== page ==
The Psychic Project - A Mind-reading Show Based on a True Story

David Narayan attempts the CIA's psychic spy experiments with a live audience. Magic & mind-reading.
The Old Fire Station, Fri 26 - Sat 27 January 2018

January 29, 2018
Buzzing wasps and shards of glass

In 1975, the Cold War took an unusual turn when the CIA learned that the USSR was experimenting with mind-control research and supposedly achieving some remarkable results. In best "never knowingly left behind" fashion, US scientists, notably at Stanford University, began a secret - now de-classified - programme to train civilians as psychic spies: stealing secrets, manipulating memories and finding out if thoughts can kill.

David Narayan's blurb told us he "attempts to reproduce their experiments" on stage, "drawing on 100,000 pages of declassified documents" [he can't have scanned every single one of them, surely?]. As Friday's full house audience took their seats, I was wondering how seriously this CIA/Cold War angle was going to be taken by Narayan who describes himself as a magician and mind-reader. At the end of this brief show, the question remained hanging in the air, both for me and other audience members whom I consulted. Certainly Narayan made great play of the details of the background line to which he was pegging his show – screen-projected portentous quotes, dates, SMERSH-sounding names and the like – though paradoxically he also seemed to be distancing himself from endorsing the credibility of this Psychic Project, not least by his attractively self-deprecating stage persona.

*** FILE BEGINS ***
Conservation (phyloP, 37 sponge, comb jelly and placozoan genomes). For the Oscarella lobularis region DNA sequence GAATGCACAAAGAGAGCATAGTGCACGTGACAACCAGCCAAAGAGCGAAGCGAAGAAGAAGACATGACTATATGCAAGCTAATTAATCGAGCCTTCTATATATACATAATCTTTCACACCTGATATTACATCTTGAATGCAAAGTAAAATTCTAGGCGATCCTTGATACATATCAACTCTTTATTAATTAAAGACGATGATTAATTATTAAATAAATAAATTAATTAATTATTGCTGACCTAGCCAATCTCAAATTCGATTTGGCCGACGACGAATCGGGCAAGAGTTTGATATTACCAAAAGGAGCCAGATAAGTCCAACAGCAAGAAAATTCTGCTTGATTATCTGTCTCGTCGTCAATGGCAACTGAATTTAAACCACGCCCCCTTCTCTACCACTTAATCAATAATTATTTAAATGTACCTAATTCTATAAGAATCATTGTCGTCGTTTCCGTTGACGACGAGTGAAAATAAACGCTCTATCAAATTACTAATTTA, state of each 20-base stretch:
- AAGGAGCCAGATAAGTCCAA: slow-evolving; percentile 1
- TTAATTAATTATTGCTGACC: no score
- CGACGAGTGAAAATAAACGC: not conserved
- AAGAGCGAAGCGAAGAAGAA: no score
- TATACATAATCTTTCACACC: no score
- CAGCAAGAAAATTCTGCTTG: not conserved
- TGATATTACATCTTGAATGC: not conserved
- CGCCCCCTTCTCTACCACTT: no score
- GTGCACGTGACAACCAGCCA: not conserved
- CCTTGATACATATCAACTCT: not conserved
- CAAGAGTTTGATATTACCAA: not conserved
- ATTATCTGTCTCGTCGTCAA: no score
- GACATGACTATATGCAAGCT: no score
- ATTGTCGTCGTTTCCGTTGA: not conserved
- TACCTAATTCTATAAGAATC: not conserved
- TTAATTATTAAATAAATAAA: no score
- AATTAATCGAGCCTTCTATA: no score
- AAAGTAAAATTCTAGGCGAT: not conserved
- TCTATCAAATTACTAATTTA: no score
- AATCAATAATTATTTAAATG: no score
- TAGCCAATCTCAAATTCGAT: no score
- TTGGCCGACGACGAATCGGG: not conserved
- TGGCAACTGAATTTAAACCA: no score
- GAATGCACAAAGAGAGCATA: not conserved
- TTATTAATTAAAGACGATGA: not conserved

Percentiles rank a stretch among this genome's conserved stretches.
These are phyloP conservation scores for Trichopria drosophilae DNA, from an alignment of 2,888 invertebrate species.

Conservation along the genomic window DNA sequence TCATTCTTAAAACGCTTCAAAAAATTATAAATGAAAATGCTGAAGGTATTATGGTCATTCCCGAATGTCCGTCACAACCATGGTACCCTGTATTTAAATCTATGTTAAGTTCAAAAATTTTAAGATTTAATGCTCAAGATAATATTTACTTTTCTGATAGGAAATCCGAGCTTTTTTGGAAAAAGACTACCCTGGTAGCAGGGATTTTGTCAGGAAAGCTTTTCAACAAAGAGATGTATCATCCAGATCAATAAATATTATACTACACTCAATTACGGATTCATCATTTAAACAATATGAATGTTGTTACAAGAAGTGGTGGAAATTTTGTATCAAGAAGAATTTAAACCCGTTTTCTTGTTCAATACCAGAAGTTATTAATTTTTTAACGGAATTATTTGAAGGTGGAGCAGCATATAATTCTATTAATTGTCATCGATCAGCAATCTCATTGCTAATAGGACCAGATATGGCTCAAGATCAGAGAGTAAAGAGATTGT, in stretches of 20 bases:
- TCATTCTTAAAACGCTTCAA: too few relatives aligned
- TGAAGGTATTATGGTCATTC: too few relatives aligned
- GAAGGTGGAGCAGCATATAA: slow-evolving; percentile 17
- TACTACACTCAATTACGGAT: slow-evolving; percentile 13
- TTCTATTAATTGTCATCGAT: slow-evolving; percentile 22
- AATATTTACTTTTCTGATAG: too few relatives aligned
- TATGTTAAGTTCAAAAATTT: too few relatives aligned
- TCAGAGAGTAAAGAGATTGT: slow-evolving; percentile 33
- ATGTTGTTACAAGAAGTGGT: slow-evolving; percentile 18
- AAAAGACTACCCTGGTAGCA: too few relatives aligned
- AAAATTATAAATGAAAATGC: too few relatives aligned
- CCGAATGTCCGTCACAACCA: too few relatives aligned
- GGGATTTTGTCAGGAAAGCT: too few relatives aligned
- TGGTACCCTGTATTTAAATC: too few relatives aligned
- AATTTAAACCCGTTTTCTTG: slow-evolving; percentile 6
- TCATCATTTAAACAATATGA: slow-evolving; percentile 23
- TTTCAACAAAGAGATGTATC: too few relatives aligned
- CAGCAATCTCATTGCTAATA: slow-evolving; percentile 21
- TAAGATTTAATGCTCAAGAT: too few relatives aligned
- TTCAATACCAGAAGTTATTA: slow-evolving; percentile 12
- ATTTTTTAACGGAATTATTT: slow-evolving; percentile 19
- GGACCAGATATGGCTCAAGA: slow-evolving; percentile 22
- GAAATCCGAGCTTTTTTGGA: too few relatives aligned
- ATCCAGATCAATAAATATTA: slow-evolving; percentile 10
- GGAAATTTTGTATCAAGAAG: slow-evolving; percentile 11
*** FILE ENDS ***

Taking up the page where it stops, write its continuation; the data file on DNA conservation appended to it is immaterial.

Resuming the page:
We began with a bare stage housing just a deal table, a single lantern swinging spookily somewhere in the dark and a goldfish-type bowl half full of notes in which half of the arriving audience had confided their worst fear. Our host, in white shirt, plain jacket, jeans and flashing smile ran through a summary of the Cold War project, then went into his first trick: inviting Danni, from the audience, to pick out a series of symbolic cards from a pack, the identity of which he then guessed (correctly). So far, so conventional. Next we had Simon picking a place from Collins World Atlas which was more or less correctly guessed, then Nicola had to secretly draw a scene on paper which our host proceeded to guess (with moderate success).

The modus operandi was by now established; we were to be drawn into mind-reading feats, given the connection to the Psychic Project, and invited to admire the magician's skill. But already doubt was beginning to stir within me: wasn't the build-up to the tricks a little overlong and laboured for the slightly muted revelation they created? Wasn't each trick a variation on much the same thing, and what was the history of the Project adding to the experience?

The best moment came when one "greatest fear" note was fished out of the goldfish bowl, the audience was eliminated all the way down to one last man left standing, and our magician correctly surmised that his fear was of wasps and their nests. This was a buzzing triumph. There followed a complicated, rather underwhelming trick involving taking someone's pulse, then the finale had Narayan filling a paper bag with a fierce shard of glass, surrounding it with identical bags but no glass, and then avoiding punching the fateful one. It seemed to go on for so long that the danger had somehow contrived to dribble away and anti-climax hovered in the air.